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New England Streamers
First published before January 1st 2001 - More than 15 years ago
Product Review - Ewing Hackles
Raske's New England Streamers
By Bob SkehanOne of the most difficult things for today's streamer tyer to find is suitable hackle for winging Rangeley Style streamers. Historically, streamer tyers had ample supply of complete saddles, or strung saddle hackle for our craft. The push to produce genetic hackle for dry flies hasn't helped our situation any. Most strung saddle hackles commercially available are far too thin, poorly shaped, and lack the web needed to produce quality Rangeley Style streamers. Doug Ewing, of Ewing Feather Birds, has come to the rescue! Two of his products are featured in this review:
|Ewing Saltwater Saddle:||
GFF Rating: 5
I've been using Ewing's Saltwater Saddles for a number of years now, and love them. They're well-suited for tying Rangeley style streamers from size 1 down to size 6, 8X long, and are available dyed in a variety of colors. I have received comments from a few site visitors that the dye jobs are a bit inconsistant, but since I normally purchase white and dye them myself, I have no personal experience with this. I can say with certainty that they accept acid dyes well, and I've been very pleased with my own dying of these hackles.
Available in two grades, the Grade 1 saltwater saddles are now being marketed as "Mike Martinek Rangeley Streamer Saddles". The main difference between grade 1 and 2 saddles appears to be saddle price, size, and feather count, though I've not seen a marked difference between the two grades. An added bonus to purchasing complete saddles is the availability of webby schlappen hackles which are very useful for tails and throats for the streamer tier. I award Ewing's Saltwater Saddles a "5" on the GFF rating scale!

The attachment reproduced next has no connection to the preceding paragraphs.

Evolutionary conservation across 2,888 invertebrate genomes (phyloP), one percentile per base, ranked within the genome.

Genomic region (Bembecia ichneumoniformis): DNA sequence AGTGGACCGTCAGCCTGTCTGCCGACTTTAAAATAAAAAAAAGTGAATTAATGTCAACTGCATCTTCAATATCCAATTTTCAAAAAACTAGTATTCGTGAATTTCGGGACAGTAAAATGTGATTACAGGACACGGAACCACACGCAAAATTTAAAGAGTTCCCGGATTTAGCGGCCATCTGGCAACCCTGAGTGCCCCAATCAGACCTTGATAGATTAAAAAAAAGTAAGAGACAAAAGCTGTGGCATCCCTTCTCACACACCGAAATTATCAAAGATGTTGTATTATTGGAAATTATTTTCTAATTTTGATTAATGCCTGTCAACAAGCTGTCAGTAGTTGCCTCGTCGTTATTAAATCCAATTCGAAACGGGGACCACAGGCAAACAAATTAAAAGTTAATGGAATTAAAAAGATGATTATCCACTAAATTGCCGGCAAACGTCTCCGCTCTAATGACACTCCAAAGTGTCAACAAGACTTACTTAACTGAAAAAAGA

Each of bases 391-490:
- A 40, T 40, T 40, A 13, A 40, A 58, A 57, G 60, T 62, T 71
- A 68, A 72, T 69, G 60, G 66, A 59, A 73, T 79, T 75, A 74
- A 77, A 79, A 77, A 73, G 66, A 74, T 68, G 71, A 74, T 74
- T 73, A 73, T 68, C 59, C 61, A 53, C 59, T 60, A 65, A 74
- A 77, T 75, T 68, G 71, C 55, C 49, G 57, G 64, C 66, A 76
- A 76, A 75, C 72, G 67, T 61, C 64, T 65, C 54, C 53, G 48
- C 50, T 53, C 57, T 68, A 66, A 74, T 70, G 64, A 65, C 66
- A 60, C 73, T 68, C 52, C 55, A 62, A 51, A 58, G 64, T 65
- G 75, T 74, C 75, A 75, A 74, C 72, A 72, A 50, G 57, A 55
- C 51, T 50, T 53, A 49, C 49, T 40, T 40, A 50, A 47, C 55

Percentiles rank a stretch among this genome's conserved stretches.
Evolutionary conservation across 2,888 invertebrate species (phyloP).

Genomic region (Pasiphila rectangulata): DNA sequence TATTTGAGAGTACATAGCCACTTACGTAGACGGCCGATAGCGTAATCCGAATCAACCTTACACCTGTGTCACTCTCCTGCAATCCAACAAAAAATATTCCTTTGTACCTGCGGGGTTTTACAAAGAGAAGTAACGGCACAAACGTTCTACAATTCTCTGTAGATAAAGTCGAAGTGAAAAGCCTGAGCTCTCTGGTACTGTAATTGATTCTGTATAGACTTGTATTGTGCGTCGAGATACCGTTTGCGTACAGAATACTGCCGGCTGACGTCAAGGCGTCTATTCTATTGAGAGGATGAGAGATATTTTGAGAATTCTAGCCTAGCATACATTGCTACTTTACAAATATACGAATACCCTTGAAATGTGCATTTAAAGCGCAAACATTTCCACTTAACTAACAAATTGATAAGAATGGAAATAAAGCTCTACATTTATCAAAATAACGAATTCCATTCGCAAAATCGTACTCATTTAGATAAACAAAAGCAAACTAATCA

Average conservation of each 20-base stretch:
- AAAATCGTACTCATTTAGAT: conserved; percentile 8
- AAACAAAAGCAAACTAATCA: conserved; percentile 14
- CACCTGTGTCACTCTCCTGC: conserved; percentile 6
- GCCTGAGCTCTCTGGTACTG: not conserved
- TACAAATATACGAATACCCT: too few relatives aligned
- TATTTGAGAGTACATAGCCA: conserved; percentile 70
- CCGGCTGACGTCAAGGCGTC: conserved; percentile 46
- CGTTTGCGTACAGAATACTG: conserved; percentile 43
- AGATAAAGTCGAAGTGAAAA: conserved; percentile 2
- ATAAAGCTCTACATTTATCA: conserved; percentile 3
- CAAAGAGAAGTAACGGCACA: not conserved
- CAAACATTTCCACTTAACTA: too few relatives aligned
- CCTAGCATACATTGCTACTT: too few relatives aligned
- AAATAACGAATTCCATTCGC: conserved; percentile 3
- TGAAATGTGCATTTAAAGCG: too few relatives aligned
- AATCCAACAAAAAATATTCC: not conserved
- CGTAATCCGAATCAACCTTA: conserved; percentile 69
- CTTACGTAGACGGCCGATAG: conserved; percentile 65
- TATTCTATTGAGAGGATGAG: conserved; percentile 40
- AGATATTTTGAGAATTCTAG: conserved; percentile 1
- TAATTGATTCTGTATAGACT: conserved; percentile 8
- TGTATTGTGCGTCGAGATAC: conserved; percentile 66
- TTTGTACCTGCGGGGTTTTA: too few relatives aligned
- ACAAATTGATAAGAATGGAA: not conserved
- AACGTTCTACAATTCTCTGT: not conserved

|Ewing Deceiver Patch:||
GFF Rating: 4
The Deceiver Patch from Ewing Hackle Farms was unknown to me before Mike Martinek recommended I take a look at them. The feathers on these patches are slimmer than the saltwater saddle hackles, but have a very nice tip and uniform web line.
The stems are slightly stiffer than those of the saltwater saddles, but not the stiffest or largest around. These hackles immediately struck me as being well-suited for streamers with top-mounted wings such as the black ghost, and for 10-feather style streamers (a flatwing pattern style). They are, by their name, obviously suited for the well-known Deceiver saltwater pattern as well. These patches should be given serious consideration if you tie lots of streamers in these styles.
Both the grade 1 saltwater saddles, and deceiver patch retail for about $10.00 US. For more information on these and other products available from Ewing Feather Birds.
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